Solomon v. Wal-Mart Stores, Inc.
ORDER granting 8 Motion for Temporary Stay. Re: 7 MOTION TO DISMISS 3 Amended Complaint FOR FAILURE TO STATE A CLAIM AND MOTION TO STRIKE IMMATERIAL ALLEGATIONS, ALONG WITH INCORPORATED MEMORANDUM OF LAW IN SUPPORT THEREOF filed by Wal-Mart Stores, Inc.. Responses due by 11/4/2019 Signed by Judge Robert N. Scola, Jr on 10/10/2019. See attached document for full details. (ail)
United States District Court
Southern District of Florida
Barbara Solomon, Plaintiff,
Wal-Mart Stores, Inc., Defendant.
) Civil Action No. 19-80971-Civ-Scola
Order Granting Temporary Stay
Plaintiff Barbara Solomon complains that her employer, Wal-Mart Stores,
Inc., discriminated against her on the basis of her gender. She seeks relief under
theories of both disparate treatment as well as disparate impact. In response,
Walmart has filed a motion to dismiss. (ECF No. 7.) Walmart argues, among other
things, that the Plaintiff fails to state a claim under either theory. Walmart now
asks the Court to stay discovery until the Court rules on its motion to dismiss.
(ECF No. 8.) The Plaintiff objects to the stay, arguing that no discovery has yet
been requested and, in any event, Walmart’s motion to dismiss is not “clearly
meritorious.” (Pl.’s Resp., ECF No. 12.) Having considered the parties’ arguments
and for the following reasons, the Court finds a limited stay in this case warranted
and therefore grants Walmart’s request for a stay of discovery. (ECF No. 8.)
District courts are given “broad discretion over the management of pre-trial
activities, including discovery and scheduling.” Johnson v. Bd. of Regents of Univ.
of Ga., 263 F.3d 1234, 1269 (11th Cir. 2001). And district courts have “broad
authority to grant a stay.” In re Application of Alves Braga, 789 F. Supp. 2d 1294,
1307 (S.D. Fla. 2011) (Goodman, Mag. J.) Courts consider the relative prejudice
and hardship “worked on each party if a stay is or is not granted” and general
efficiency. Fitzer v. Am. Institute of Baking, Inc., No. 209-cv-169, 2010 WL 1955974
(S.D. Ga. May 13, 2010); Feldman v. Flood, 176 F.R.D. 651, 652 (M.D. Fla. 1988)
(noting that a court must also weigh “the harm produced by a delay in discovery”
against “the likely costs and burdens of proceeding with discovery”) (citations
omitted). Moreover, so long as a stay is neither “immoderate” nor indefinite, a stay
can be appropriate in the interest of judicial convenience. Ortega Trujillo v. Conover
& Co. Communications, Inc., 221 F.3d 1262 (11th Cir. 2000) (provided a stay will
expire within reasonable limits, it is not immoderate). In considering the balance,
a court may take a “preliminary peek” at the merits of a dispositive motion to see
if it “appears to be clearly meritorious and truly case dispositive.” McCabe v. Foley,
233 F.R.D. 683, 685 (M.D. Fla. 2006). After reviewing Walmart’s motion to dismiss,
the Court finds the issues raised, particularly with respect to the Plaintiff’s failure
to state a claim on either her disparate treatment or disparate impact claims,
appear clearly meritorious. See Ray v. Spirit Airlines, Inc., No. 12-61528-CIV, 2012
WL 5471793, at *1 (S.D. Fla. Nov. 9, 2012) (Scola, J.) (quoting Feldman, 176 F.R.D.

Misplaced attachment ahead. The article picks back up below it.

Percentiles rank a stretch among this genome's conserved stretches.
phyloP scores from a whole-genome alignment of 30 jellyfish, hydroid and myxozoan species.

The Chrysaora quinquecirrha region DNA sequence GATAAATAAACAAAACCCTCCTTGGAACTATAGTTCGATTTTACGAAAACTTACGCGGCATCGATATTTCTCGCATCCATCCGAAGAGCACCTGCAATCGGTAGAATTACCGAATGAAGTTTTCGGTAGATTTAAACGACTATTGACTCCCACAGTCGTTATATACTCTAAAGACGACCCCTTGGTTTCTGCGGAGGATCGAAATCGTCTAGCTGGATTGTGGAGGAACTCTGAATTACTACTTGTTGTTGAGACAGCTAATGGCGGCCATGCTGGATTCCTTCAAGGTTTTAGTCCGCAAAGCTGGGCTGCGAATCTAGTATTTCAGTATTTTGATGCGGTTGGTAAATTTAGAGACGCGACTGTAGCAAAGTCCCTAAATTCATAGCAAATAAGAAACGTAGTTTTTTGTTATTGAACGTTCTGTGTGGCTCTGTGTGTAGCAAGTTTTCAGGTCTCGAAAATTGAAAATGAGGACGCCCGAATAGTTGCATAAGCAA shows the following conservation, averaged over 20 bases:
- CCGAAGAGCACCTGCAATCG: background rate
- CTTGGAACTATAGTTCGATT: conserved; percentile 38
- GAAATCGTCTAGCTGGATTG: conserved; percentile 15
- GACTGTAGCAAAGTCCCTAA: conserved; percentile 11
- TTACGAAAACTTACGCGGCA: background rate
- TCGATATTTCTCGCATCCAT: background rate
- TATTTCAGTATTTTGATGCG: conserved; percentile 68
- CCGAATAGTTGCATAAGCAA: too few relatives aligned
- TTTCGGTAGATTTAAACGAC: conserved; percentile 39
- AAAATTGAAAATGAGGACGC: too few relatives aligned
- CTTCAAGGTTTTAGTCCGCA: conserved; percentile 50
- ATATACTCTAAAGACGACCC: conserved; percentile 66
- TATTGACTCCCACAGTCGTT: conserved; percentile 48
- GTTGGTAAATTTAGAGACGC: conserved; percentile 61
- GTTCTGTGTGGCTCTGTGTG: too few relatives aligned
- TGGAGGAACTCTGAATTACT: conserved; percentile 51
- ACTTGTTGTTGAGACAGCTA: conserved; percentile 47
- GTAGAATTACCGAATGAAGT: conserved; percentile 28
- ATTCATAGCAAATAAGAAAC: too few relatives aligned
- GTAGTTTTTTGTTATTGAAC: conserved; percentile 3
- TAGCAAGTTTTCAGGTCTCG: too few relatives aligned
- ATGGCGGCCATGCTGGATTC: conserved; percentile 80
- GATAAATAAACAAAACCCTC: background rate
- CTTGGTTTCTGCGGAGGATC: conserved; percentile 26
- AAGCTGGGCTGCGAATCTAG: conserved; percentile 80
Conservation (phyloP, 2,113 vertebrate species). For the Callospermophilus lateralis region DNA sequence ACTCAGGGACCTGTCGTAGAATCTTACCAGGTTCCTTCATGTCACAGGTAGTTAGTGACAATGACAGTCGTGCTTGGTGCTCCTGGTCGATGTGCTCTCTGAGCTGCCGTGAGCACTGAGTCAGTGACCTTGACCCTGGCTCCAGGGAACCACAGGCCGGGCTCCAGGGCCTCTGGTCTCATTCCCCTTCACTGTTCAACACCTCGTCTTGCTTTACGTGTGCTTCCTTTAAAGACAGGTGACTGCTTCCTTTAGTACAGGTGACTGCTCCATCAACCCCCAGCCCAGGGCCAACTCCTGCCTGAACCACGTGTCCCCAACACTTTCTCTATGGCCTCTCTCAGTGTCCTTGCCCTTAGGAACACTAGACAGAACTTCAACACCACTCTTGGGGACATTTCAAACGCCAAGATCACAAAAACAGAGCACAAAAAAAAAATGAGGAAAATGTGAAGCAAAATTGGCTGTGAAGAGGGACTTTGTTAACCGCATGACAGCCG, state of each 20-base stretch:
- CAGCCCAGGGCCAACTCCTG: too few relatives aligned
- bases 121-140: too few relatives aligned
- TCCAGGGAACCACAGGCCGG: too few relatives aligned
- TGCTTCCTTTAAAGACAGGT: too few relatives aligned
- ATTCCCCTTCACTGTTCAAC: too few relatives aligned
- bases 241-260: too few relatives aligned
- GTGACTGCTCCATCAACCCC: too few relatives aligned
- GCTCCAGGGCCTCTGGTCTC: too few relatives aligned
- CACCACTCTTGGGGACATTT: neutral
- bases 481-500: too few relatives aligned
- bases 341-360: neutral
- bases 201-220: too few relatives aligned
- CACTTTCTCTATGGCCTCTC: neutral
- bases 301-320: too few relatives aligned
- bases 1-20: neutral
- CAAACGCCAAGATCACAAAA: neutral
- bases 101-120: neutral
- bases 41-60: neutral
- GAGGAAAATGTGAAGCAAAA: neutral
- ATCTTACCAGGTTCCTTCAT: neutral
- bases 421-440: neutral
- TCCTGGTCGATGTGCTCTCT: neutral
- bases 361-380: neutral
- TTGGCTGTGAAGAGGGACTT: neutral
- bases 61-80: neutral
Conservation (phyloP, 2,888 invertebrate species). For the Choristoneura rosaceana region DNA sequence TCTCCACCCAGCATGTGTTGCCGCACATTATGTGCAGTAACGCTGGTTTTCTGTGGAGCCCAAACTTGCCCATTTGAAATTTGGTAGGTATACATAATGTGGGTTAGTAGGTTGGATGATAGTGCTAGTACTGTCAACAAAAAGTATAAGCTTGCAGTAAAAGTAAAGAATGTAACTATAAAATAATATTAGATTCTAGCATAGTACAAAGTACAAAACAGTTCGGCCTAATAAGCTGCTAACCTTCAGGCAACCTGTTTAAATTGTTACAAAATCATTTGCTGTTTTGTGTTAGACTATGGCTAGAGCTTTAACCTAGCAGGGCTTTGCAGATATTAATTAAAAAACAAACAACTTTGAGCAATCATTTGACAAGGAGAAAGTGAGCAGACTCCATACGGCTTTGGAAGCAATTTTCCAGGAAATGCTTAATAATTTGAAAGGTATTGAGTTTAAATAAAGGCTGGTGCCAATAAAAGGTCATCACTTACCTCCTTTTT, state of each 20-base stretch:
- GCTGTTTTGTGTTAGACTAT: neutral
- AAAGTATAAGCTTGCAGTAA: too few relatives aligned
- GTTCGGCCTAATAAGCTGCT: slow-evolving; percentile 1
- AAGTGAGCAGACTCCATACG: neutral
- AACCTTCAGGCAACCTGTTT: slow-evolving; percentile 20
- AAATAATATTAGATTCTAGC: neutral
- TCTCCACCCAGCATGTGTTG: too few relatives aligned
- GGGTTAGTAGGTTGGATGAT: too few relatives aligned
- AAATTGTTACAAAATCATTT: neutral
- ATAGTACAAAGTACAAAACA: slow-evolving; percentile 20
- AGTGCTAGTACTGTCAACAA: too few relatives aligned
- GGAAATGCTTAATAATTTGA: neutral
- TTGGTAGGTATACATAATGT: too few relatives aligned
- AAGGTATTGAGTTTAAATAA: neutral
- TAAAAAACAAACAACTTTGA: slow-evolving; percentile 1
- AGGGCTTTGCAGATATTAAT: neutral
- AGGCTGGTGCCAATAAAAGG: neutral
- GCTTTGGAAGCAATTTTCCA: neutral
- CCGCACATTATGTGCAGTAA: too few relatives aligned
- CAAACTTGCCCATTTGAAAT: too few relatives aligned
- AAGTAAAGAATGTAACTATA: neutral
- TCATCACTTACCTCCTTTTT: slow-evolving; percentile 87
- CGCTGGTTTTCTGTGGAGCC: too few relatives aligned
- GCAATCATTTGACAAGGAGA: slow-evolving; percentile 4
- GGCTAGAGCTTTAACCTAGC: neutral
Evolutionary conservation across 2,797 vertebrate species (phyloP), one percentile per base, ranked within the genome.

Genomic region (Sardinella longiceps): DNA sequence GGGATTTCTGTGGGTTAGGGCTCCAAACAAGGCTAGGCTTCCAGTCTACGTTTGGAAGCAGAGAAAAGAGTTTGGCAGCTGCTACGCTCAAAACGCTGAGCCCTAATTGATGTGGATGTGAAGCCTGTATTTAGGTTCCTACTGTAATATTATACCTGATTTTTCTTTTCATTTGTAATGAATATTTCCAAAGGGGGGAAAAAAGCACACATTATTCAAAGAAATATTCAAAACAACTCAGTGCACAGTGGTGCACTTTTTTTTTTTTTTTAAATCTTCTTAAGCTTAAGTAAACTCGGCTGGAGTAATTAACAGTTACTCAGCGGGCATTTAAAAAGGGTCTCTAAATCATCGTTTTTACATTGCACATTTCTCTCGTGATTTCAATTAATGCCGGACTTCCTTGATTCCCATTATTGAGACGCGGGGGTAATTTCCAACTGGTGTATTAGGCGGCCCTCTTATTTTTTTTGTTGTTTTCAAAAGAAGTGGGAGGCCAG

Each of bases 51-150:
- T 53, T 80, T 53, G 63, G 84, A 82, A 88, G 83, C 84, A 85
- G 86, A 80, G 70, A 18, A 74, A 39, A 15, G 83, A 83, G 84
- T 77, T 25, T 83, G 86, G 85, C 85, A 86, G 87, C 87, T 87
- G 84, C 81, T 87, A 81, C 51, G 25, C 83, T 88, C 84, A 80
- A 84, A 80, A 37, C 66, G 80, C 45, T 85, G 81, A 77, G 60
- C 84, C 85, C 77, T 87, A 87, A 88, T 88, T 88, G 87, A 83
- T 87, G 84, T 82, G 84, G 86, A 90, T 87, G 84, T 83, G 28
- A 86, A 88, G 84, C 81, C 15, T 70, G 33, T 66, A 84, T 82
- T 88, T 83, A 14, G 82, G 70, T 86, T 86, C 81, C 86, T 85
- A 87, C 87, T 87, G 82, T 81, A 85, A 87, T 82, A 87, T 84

at 652–53). And if the motion to dismiss is granted in its entirety, which at this
preliminary stage appears likely, the need for discovery in this proceeding will be
eliminated. Further, the Plaintiff’s objection to the stay based on the current lack
of discovery in this case is not viable in light of her recently filed discovery motion
in Allred v. Wal-Mart Stores, Inc., Case No. 19-80922-Civ-RNS, ECF No. 23, Pl.’s
Mot. at 7 (S.D. Fla. Oct. 8, 2019), wherein she advises that “discovery has just
The Court thus finds a stay warranted and grants Walmart’s motion (ECF
No. 8). Discovery is therefore stayed until this Court issues its order on Walmart’s
motion to dismiss. If the motion is ultimately denied, discovery must immediately
move forward. Additionally, the Court lifts the previously imposed suspension of
briefing of Walmart’s motion to dismiss. To that end, the Plaintiff must respond to
Walmart’s motion to dismiss on or before November 4, 2019. Walmart must file
its reply, if any, within seven days of the Plaintiff’s filing of her response.
This brief stay of general discovery, will not cause any prejudice to the
Plaintiff who will be afforded sufficient opportunity to conduct discovery if any of
her claims advance in this Court. The parties must file an amended joint discovery
plan and conference report within seven days if the Court denies any aspect of
Walmart’s motion. While discovery is stayed, the parties shall take no action
except to complete briefing of Walmart’s motion to dismiss or as otherwise
directed by the Court. If either party believes this case should be reopened, that
party may file a motion to reopen the case, indicating the relief sought and why
that request warrants the reopening of the case.
Further the Court denies, without prejudice, the discovery motion filed in
the Allred case, referred to above, as it pertains to this Plaintiff. If any aspect of
Walmart’s motion to dismiss is ultimately denied the Plaintiff may refile her
motion, in this case, to the extent it applies to her individual case.
Done and ordered, at Miami, Florida, on October 10, 2019.
Robert N. Scola, Jr.
United States District Judge
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